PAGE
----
When flight 1549 crash landed in the Hudson River last month, everyone praised the pilots’ skill and rightly so. It was in the news everywhere. Was it a big deal to the world when a small plane crashed near the end of a runway Mason City Iowa a little after 1:00 AM fifty years ago today? To kids everywhere in the USA, yes, it was. To the world at large, not really. Is it a big deal that today is the 50th anniversary of that plane crash? To a few senior citizens who really care about music, yes it is. To the world at large, not really.
The plane carried a rock ‘n’ roll icon, Buddy Holly, and two other hit-music makers with a lot of promise, Richie Valens and J.P, Richardson, otherwise known as the Big Bopper. Most of the news coverage of that event was broadcast on radio stations that played rock ’n’ roll.
There is no birthday for rock ’n’ roll and anyone who tells you they know what the first rock ’n’ roll record was is blowing smoke. Rock ’n’ roll evolved. But by 1971, Don McLean would call February 3rd 1959, “The Day the Music Died.” He wrote, recorded and sold millions of copies of a song by that name that chronicled the music from the day of the plane crash to the time the song was written. The chronicle had some very obscure references and people became obsessed with what the song meant.
The music was aimed at teenagers and commercial rock ’n’ roll was at most five years old when that plane crashed, so nobody in the news media was old enough to have grown up with the music. Very few people in the media liked the music. Imagine what kind of media coverage John Lennon’s death would have garnered if nobody who worked for TV network news operations or major newspapers liked his music.
Holly, far more than the other two, was an influential figure in rock history. He wrote and produced his own music before that was common. His style influenced future rockers. Tommy Roe and Bobby Vee are just two. The Beatles and Rolling Stones recorded his music. Why do you think the Beatles called themselves that? Holly’s band was the Crickets. Holly was in the first group of inductees to the Rock ’n’ Roll Hall of Fame.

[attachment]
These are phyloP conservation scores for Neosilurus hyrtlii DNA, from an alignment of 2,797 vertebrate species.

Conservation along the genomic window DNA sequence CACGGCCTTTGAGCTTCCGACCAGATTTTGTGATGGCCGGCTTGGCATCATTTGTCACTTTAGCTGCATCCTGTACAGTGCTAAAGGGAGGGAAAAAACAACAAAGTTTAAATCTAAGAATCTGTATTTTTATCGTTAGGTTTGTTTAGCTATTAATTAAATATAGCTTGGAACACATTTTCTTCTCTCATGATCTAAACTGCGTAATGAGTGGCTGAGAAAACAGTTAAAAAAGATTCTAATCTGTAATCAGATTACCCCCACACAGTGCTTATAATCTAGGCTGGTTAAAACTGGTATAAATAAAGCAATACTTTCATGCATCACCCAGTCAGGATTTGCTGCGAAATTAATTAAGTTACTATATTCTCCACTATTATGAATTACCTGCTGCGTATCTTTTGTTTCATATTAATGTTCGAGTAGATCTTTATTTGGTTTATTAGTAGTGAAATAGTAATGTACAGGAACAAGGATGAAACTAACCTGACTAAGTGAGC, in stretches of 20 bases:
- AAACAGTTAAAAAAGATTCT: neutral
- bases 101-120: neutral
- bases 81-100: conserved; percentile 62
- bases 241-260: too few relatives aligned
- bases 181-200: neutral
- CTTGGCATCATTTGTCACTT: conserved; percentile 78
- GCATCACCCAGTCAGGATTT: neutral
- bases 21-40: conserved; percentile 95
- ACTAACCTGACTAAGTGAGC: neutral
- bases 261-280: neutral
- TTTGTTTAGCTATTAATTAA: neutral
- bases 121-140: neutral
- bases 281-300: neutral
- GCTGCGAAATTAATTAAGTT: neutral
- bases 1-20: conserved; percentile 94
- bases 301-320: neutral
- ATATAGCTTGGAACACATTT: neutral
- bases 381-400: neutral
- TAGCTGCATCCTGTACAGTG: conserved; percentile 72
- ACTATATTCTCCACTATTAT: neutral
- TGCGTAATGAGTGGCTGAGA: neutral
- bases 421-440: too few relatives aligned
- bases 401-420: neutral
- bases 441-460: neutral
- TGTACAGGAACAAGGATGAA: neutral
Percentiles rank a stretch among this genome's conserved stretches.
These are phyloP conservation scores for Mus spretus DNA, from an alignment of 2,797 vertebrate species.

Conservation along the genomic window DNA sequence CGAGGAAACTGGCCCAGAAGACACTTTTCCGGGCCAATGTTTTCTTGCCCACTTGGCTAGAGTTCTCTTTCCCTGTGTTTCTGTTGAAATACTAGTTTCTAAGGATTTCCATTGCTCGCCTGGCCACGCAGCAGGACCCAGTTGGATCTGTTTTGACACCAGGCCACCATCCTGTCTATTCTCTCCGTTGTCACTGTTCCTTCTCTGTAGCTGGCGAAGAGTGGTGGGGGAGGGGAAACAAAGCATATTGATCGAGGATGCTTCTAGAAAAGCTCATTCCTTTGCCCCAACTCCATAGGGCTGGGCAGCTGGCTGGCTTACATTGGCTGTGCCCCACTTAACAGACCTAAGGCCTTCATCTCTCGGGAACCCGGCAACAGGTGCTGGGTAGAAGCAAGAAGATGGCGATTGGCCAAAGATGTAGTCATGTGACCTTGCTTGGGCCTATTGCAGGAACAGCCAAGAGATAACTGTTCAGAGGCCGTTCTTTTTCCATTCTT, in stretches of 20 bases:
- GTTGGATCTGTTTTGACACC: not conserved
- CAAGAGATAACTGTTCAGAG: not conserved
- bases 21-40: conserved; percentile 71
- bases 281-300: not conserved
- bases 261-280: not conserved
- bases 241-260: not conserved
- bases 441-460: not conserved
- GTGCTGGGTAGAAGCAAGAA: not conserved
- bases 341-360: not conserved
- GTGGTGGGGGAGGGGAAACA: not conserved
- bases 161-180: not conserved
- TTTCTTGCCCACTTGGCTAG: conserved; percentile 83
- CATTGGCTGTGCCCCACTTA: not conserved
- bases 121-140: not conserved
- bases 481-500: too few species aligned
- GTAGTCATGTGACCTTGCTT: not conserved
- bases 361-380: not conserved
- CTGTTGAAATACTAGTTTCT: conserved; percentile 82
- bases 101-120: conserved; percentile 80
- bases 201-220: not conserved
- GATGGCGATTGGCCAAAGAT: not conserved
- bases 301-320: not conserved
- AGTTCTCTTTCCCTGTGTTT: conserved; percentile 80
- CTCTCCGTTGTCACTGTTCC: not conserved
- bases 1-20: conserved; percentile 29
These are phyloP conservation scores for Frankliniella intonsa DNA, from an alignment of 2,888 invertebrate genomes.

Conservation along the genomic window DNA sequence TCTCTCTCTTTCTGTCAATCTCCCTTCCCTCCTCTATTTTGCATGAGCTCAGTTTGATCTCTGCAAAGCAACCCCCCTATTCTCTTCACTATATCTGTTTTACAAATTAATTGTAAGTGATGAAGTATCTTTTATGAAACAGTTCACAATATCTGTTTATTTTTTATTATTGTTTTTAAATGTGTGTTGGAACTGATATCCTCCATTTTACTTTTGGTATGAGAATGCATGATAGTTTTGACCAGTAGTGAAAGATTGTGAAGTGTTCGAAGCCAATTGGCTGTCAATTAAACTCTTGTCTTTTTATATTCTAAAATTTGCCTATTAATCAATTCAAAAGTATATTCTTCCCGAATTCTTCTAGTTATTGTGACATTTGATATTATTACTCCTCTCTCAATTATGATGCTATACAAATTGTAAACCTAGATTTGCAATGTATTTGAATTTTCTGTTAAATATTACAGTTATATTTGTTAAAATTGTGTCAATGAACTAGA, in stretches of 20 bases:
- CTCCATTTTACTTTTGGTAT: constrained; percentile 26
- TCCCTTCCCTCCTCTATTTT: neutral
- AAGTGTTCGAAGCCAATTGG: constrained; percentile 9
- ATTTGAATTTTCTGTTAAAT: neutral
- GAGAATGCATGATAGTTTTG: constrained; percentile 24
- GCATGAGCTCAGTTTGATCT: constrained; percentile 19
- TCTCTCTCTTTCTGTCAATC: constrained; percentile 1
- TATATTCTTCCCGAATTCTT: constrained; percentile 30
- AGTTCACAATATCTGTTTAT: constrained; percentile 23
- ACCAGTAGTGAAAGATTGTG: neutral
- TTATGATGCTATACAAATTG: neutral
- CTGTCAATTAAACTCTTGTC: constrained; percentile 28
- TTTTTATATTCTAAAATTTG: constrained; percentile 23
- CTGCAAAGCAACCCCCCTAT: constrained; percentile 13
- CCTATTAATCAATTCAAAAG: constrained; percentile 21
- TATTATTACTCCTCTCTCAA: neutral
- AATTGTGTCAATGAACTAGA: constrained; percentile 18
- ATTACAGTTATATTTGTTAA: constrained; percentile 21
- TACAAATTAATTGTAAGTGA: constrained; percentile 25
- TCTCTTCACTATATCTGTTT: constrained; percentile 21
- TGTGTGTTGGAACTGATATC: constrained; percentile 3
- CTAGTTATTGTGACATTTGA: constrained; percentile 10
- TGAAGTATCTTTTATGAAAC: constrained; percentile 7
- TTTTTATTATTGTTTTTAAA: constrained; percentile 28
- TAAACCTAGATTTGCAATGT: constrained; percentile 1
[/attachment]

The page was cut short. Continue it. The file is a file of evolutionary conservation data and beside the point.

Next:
But we’ve come full circle. There are very few people in the media today who know and like his music. Many of the ones who weren’t old enough to be hired when he died are old enough to be retired now. And advertisers are interested in younger audiences because they’ve been told it’s hard to influence senior citizens with commercials and print ads. So nobody is programming to the people who do care.
In the biggest broadcast market in the USA, there is no longer a radio station that features music from the 1950s. WCBS FM used to and DJ Bob Shannon who knows a lot about that music did a nice tribute to Holly and the others today at noon. In the process, he laid out some of the ways Holly influenced other musicians. But as an example of how little notice was paid to the anniversary, no cable TV outlet saw fit to broadcast the 1978 movie “The Buddy Holly Story” today. Nobody scheduled ”Peggy Sue Got Married” either. The movie isn’t about Buddy Holly, but the plot is kind of inspired by that song.
So the 50th anniversary of the day the music died passed with a lot less notice than yesterday got for being Ground Hog Day.